Business Confidence in South Africa Falls to Three Year Low

Will make a difficult market for exporters

Amid uncertainty in international markets and local policy, business confidence in South Africa has plunged to a three-year low, a chamber of commerce survey revealed Nov. 7. "The BCI, after bouncing back to 98.7 in September 2007, dropped to 96.9 in October 2007 which is the lowest level for the BCI since June 2004 and a new low for 2007," said the survey by South African Chamber of Commerce and Industries (SACCI).

"Businesses are becoming more concerned about international economic developments as well as local adjustments taking place," SACCI economist, Richard Downing said.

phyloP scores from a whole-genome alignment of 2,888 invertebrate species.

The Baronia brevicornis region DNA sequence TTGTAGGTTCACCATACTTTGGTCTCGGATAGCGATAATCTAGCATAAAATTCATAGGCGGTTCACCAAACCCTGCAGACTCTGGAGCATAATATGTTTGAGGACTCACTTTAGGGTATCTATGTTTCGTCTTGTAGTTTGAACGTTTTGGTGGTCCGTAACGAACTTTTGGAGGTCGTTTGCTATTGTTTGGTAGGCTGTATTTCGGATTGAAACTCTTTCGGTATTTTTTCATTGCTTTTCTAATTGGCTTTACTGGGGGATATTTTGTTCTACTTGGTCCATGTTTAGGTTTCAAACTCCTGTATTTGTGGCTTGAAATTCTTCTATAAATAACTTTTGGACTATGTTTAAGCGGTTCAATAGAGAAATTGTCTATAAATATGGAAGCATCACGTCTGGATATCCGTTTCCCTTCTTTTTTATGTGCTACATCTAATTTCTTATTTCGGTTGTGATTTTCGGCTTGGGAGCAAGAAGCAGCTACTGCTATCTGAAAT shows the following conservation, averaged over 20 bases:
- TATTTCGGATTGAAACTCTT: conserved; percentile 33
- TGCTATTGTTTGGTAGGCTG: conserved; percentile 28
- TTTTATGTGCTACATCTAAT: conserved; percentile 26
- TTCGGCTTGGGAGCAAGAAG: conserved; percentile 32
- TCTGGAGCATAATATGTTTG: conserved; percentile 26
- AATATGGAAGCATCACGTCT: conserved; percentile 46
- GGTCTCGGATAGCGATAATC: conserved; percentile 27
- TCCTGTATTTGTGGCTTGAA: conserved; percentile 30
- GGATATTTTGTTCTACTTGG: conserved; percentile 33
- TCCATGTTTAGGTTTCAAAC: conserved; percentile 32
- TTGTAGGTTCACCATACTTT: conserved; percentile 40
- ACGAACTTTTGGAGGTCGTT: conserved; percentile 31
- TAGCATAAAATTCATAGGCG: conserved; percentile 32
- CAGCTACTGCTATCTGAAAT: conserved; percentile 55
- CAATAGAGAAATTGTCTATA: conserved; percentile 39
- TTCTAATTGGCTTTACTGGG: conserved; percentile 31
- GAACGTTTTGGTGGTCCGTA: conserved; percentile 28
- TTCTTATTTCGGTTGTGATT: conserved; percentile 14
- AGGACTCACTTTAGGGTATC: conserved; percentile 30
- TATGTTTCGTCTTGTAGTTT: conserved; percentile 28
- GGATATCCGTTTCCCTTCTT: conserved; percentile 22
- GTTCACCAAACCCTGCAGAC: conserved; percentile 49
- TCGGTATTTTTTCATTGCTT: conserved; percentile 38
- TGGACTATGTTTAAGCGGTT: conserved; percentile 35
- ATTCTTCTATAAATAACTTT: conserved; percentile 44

"The subprime problems in the U.S. have not only affected the financial markets, but have also led to growth prospects declining. The corrections and adjustments that have followed on some unsustainable domestic economic developments over the past two to three years are now affecting the South African economy more harshly," Downing added.

Business confidence has been on the decline recently after sustaining a moderate trend since the beginning of 2007.

Downing said the slowdown came on the back of "favorable business conditions that could either not be sustained or conditions that were based on unrealistic short to medium-term economic developments." He said the strength of the rand was also failing to "put the balance of payment issues on the right track." Downing said business should be prepared for an environment that was more fickle than predictable.

"The loss in confidence will affect consumers' spending and make it difficult for exporters to do business," Downing added.

Copyright Agence France-Presse, 2007

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